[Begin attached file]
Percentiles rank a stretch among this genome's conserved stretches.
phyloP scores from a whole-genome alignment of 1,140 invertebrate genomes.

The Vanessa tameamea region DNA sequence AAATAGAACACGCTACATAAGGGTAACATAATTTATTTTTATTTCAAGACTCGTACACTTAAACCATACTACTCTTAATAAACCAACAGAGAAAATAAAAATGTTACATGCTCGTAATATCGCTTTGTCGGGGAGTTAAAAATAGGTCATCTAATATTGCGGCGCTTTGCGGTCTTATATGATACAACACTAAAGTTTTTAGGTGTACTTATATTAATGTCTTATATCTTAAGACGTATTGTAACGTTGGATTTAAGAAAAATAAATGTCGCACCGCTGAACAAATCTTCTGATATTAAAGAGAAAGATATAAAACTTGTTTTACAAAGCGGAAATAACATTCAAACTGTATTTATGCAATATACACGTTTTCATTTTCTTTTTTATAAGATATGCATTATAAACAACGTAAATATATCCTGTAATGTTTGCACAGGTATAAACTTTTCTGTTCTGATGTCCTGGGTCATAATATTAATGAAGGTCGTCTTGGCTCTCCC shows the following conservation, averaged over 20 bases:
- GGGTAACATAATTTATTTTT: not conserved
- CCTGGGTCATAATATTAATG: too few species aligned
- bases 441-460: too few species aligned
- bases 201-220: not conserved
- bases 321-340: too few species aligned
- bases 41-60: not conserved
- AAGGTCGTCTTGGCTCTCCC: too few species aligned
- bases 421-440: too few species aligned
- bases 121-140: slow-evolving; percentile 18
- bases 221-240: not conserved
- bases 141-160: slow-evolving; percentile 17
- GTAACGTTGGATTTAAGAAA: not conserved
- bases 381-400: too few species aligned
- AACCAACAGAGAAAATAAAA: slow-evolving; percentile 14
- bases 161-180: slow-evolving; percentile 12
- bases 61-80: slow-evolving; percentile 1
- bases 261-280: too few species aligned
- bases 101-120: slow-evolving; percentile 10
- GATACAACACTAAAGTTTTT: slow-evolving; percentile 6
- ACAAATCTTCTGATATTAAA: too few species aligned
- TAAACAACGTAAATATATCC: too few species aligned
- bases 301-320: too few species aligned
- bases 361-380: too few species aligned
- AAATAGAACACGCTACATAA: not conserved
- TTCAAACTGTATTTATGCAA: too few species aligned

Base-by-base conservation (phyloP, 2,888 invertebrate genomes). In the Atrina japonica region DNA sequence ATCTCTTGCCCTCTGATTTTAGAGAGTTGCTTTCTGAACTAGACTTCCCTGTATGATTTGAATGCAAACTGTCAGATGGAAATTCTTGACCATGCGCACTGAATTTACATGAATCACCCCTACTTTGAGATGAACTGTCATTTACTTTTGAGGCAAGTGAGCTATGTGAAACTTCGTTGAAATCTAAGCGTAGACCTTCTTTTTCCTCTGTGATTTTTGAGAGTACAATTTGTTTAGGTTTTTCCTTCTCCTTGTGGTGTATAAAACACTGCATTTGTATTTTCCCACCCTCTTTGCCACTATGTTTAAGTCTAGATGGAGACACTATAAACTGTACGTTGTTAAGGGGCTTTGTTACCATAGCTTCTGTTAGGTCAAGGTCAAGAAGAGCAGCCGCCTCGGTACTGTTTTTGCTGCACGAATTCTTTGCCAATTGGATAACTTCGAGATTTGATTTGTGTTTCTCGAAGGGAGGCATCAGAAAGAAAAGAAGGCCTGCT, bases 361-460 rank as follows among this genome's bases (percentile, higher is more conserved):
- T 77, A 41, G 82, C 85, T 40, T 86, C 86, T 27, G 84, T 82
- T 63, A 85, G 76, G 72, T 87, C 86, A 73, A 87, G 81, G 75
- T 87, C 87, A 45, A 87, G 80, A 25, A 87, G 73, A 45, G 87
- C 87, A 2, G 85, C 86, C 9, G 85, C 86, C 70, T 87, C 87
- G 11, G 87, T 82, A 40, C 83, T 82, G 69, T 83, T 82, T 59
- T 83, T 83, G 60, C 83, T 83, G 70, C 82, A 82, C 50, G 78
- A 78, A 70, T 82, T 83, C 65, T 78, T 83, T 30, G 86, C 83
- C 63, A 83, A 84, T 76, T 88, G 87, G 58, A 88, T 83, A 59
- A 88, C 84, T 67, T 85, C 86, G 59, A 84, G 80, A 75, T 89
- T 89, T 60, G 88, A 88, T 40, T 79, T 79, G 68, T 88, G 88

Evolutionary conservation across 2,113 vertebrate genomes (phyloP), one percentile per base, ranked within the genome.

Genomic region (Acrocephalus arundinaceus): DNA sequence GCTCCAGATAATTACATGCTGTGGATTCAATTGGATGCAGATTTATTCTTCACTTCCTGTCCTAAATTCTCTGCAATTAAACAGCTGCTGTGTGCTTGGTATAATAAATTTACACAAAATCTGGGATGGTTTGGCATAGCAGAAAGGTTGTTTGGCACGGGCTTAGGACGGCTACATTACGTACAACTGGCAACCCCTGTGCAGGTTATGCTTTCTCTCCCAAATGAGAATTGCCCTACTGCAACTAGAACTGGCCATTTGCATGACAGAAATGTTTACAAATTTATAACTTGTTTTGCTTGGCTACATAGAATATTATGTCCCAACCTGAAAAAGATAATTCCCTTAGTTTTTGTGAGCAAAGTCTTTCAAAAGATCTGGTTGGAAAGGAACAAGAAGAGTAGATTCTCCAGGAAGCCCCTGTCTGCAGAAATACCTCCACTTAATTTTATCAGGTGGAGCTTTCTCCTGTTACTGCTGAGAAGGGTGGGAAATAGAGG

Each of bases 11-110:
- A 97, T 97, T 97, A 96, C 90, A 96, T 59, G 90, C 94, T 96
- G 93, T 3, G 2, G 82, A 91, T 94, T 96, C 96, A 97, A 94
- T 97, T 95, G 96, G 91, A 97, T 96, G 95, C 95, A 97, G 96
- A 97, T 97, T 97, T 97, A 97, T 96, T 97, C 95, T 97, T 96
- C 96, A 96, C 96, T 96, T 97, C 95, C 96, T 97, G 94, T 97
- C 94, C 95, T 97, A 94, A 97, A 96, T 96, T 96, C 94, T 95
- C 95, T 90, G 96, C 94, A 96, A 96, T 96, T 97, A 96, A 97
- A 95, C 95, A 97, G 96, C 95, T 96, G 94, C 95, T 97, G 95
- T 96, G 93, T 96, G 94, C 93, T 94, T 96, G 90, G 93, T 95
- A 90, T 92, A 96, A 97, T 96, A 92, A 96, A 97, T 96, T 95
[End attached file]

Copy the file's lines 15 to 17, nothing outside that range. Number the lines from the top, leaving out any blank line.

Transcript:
- GTAACGTTGGATTTAAGAAA: not conserved
- bases 381-400: too few species aligned
- AACCAACAGAGAAAATAAAA: slow-evolving; percentile 14